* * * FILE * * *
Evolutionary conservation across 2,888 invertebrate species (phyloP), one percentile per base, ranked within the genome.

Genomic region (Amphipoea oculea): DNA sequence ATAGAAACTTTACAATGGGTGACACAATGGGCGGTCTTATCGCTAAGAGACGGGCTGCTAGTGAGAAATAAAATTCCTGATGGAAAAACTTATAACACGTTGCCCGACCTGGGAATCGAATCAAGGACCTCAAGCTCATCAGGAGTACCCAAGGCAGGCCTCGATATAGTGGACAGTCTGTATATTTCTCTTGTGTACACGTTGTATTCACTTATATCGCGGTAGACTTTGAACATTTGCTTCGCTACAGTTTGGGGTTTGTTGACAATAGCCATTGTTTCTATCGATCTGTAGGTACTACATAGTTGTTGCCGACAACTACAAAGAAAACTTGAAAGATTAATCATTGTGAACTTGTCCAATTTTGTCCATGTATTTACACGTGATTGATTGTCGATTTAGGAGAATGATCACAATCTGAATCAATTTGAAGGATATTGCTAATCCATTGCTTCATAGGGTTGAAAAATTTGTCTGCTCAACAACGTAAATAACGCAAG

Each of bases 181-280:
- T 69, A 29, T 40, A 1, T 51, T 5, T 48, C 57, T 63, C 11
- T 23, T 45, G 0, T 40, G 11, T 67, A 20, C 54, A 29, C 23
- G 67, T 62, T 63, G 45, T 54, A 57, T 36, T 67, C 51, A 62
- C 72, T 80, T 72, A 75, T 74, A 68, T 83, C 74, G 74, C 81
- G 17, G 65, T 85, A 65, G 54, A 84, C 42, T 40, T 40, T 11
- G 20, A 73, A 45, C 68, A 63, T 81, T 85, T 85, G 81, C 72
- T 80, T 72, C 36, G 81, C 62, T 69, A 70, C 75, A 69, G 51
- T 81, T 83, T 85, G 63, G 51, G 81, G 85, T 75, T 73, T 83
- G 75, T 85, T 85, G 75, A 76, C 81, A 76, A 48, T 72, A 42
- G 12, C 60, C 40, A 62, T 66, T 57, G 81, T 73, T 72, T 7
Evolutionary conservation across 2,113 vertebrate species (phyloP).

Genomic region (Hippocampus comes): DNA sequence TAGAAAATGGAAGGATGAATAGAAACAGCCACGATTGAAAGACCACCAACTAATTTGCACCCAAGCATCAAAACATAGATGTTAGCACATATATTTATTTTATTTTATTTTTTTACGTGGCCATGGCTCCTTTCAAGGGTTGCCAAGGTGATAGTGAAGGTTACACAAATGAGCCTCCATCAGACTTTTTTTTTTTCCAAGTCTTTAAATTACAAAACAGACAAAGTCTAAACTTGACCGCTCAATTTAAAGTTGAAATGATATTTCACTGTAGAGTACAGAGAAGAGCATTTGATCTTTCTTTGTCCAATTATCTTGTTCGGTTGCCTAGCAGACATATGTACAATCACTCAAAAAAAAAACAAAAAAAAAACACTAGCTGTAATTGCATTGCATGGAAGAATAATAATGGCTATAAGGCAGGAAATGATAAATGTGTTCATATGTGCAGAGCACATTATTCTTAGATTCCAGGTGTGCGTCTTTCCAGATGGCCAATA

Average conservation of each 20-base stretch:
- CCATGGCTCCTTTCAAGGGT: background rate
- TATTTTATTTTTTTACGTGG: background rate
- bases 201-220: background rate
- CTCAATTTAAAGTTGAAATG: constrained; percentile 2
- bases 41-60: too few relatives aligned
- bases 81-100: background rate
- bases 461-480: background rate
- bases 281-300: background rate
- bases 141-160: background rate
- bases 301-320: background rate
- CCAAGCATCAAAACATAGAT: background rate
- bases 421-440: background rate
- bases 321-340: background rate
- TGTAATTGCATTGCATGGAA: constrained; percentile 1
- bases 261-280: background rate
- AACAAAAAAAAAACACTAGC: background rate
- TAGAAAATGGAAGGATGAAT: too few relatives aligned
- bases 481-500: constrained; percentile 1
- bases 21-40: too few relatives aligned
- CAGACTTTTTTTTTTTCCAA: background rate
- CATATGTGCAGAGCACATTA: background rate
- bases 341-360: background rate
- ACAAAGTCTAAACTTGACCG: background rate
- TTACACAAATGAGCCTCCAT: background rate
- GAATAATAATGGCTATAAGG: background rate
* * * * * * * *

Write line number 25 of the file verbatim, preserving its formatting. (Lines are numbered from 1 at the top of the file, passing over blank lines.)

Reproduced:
- bases 141-160: background rate